Kai W. Hong, CFA
Managing Partner & Chief Investment Strategist
Just as the proponents of value and smaller cap stocks were preparing their “I told you so’s, the market decided to shift back to where it had been for so long – led by US mega cap Technology names. While other stocks had the honor of leading in returns (AMC and its +455%), Technology names (including Amazon) were nine of the top ten contributors to the S&P 500 Index’s return. In the markets, there seemed to be a sanguine interpretation to almost every potential concern. Inflation re-emerging? It’s transitory, and you’d want to be in stocks anyhow to get your growth. Economic performance softening? That just means the Fed will continue keeping the proverbial punchbowl stocked. COVID still raging? It’s more of a local story now and look at how many places are re-opening. As new market highs are approached, one has to wonder just how much better things can really get and how much of those better things are already priced in. Irrational? Tell that to the AMC shorts.
For a fifth straight quarter, the broad markets posted positive returns. The Russell 3000 Index finished the quarter with a return of +8.2% as growth and larger capitalization companies returned to leadership. Large cap stock returns accounted for most of the gain as the Russell 1000 Index returned +8.5%. However, small cap stocks continued to post positive results with the Russell 2000 Index returning +4.3%. Returns in international markets were good but modestly lagged those of the US. The developed market MSCI World ex USA Index returned +5.7% while the developing market MSCI Emerging Markets Index returned +5.1%. US 10Y yields retraced some of the dramatic gain of the prior quarter helping fixed income markets recover some of their YTD losses. The Bloomberg Barclays US Aggregate Index returned +1.8%, and the Corporate High Yield Aggregate returned +2.7%. Performance in non-US fixed income was comparable as the Global Aggregate ex-US Index returned +0.9% and the JPM EM Bond Index returned +4.1%.
At the Sector level in US equities, while “Value” sectors like Energy (+12.3%) and Real Estate (+11.4%) led, the “Growth” sectors of Technology (+11.3%) and Communication Services (+11.1%) were close behind. Every sector outside of Utilities (-0.6%) posted positive returns for the quarter as continued accommodation by the Fed and progress on economic re-opening supported investor sentiment. With the reversal, the other laggards were Consumer Staples (+3.4%) and Industrials (+3.8%). A slightly different story played out outside of the US with Health Care (+10.2%), Energy (+9.5%), and Consumer Staples (+7.1%) leading. The main detractors were Utilities (+0.6%), Communication Services (+2.0%), and Financials (-4.4%)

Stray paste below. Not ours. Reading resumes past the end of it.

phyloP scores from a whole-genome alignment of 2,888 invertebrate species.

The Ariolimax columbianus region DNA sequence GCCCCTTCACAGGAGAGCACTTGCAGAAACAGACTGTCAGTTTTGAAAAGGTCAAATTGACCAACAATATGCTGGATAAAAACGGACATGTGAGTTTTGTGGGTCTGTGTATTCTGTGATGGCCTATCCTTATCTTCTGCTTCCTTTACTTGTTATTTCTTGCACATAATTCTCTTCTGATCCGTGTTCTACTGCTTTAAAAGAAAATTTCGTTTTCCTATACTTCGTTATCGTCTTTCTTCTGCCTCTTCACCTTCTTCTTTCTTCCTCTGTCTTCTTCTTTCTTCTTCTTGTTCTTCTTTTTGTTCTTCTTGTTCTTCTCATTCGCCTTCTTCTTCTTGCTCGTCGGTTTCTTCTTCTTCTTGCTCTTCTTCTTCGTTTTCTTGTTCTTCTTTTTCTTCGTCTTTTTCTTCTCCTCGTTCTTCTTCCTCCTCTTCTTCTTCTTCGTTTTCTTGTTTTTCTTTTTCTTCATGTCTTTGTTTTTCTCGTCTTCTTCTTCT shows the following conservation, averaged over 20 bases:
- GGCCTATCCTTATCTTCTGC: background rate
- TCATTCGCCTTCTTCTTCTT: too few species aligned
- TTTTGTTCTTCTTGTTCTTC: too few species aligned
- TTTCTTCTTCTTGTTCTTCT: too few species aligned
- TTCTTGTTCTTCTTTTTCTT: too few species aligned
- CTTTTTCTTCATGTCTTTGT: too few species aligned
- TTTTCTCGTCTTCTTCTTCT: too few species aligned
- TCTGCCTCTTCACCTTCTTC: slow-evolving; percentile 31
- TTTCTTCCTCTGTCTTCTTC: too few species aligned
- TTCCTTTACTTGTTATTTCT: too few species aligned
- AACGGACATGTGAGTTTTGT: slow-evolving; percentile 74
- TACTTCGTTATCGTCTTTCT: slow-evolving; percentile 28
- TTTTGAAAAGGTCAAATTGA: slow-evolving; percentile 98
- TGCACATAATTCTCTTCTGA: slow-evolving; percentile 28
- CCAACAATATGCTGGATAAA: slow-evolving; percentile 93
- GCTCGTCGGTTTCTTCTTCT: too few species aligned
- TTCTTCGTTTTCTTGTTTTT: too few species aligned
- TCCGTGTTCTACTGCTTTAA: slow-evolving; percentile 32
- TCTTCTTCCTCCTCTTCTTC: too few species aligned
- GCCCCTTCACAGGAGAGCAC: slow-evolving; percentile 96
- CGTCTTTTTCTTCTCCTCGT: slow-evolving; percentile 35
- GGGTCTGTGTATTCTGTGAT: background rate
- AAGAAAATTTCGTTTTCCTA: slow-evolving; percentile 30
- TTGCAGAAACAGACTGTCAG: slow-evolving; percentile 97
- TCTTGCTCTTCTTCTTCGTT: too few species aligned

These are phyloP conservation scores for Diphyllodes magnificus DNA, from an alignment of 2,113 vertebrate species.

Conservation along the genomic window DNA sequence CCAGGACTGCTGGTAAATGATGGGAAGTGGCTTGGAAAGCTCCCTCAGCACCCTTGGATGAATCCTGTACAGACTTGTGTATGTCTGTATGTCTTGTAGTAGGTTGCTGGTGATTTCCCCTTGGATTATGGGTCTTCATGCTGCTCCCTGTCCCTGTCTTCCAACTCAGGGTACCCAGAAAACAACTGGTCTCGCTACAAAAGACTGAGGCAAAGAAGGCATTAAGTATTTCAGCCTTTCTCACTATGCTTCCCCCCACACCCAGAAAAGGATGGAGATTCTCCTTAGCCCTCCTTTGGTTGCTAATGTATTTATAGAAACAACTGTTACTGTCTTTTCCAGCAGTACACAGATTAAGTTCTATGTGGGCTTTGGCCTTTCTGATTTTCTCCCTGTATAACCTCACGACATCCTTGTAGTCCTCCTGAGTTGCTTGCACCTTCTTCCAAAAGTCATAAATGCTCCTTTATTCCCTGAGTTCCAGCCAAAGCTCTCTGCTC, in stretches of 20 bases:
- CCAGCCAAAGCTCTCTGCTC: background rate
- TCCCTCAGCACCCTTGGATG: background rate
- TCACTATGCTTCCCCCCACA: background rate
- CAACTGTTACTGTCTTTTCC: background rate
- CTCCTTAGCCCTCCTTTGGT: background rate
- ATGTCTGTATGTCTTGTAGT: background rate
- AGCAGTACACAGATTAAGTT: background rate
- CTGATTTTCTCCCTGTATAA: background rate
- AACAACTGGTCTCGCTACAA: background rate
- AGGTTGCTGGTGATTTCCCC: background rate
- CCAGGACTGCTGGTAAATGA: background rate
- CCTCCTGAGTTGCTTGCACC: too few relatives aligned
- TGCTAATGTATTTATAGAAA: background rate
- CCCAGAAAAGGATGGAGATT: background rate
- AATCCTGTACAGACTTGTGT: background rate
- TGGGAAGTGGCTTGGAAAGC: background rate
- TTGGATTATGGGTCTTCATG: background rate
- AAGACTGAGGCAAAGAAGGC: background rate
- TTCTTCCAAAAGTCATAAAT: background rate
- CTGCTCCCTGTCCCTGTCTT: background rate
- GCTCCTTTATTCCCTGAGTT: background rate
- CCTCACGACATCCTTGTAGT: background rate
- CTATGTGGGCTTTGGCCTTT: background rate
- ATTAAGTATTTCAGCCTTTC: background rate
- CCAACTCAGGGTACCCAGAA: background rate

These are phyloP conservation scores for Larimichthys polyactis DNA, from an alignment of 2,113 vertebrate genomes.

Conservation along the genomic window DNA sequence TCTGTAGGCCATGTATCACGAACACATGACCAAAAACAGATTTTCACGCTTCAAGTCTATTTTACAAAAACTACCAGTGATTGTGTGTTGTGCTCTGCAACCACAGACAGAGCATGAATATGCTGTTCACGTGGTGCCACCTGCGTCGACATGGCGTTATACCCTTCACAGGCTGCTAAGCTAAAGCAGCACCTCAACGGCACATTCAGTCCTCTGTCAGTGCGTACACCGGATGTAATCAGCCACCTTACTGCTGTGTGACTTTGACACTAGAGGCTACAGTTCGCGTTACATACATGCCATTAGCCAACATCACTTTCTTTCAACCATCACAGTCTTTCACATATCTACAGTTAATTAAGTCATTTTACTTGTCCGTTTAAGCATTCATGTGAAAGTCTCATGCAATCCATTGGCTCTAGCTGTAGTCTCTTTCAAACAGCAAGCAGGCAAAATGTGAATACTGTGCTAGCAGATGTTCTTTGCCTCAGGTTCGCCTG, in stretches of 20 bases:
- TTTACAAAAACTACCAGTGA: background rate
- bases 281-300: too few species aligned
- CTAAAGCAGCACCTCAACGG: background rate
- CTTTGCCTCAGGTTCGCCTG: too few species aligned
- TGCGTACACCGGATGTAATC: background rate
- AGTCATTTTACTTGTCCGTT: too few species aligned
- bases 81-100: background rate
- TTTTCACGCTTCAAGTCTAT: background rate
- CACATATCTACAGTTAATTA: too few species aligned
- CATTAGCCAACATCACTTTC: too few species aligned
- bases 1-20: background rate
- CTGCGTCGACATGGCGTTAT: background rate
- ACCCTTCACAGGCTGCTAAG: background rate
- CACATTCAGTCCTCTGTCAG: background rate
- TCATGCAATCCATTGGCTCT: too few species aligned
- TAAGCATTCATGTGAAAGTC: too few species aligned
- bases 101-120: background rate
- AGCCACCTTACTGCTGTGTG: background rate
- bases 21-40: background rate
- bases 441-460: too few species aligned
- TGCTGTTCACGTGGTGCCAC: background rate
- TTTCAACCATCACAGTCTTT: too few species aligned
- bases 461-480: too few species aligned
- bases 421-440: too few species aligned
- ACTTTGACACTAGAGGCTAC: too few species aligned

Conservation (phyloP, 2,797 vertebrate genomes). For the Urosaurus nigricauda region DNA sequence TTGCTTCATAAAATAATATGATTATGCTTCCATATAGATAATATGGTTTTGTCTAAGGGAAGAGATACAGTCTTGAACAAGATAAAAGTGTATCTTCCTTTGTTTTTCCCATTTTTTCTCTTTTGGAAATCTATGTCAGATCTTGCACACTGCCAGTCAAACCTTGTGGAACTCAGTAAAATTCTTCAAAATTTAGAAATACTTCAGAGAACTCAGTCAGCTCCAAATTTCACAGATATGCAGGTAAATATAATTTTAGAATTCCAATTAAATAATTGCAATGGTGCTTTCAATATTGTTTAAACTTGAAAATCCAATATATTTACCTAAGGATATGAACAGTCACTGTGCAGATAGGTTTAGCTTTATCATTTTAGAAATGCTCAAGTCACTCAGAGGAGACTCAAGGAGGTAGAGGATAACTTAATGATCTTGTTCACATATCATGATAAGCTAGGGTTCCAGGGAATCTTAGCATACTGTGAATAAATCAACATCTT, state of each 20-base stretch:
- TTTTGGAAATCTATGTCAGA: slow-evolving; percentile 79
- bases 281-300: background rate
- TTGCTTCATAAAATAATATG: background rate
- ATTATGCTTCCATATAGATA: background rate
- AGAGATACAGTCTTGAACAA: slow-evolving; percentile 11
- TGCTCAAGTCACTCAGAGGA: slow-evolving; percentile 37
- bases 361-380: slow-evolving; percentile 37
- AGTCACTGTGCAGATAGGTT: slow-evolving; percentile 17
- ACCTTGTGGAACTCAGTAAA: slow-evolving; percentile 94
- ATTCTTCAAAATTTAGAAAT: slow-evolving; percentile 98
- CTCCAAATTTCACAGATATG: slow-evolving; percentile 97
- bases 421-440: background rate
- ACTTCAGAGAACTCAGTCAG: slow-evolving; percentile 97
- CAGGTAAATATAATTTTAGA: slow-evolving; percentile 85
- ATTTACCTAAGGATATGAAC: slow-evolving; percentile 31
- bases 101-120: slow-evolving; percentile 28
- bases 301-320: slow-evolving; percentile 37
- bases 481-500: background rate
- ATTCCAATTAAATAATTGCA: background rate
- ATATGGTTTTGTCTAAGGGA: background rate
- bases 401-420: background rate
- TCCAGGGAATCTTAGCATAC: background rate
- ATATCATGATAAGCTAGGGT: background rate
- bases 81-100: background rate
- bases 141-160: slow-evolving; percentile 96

While there was a normal mix of returns amongst the various local markets, the skew was positive with a range of +24% to -13%. Topping the count from last quarter, Brazil (+23.6%), Poland (+19.2%), and Hungary (+14.6%) were among a group of thirteen countries posting greater than 10% returns. Chile (-13.2%) and Peru (-9.1%) were the main laggards as political wrangling weighed on those markets. Among the major markets, Japan (-0.2%), the United Kingdom (+5.7%), and China (+3.2%) all underperformed to various degrees. The trade-weighted US dollar index declined 0.9%.
With the decline in interest rates, all of the main sectors within core US fixed income markets were positive with Corporate Investment Grade (+3.6%) leading the way. Treasuries (+1.8%) also posted a respectable return while the securitized sectors of CMBS (+1.9%), ABS (+0.3%), and MBS (+0.3%) were mixed. Outside of the core sectors, US High Yield (+2.8%) and Leveraged Loans (+1.5%) added to their YTD performance while Municipals (+1.4%) and Inflation-Linked Treasuries (+3.7%) recovered from prior quarter weakness. Emerging market debt saw a reversal of the dynamics of the prior quarter as the Government sector (+3.5%) outperformed Corporates (+2.1%).
With some of the fervor around meme stocks and retail trading settling down, overall market volatility declined towards pre-pandemic levels. Trading volume remained higher than average, with the rally in AMC energizing a segment of retail investors. Market breadth was generally positive but tapered off towards the end of the quarter. At the factor level, the recent turn towards Value and Smaller Size appeared short-lived with both factors showing meaningful underperformance. Yield was also negative. Quality and Momentum returned to favor, and Stability was modestly positive. With the move of market leadership back towards mega cap growth, equal-weighted portfolios underperformed market cap-weighted portfolios.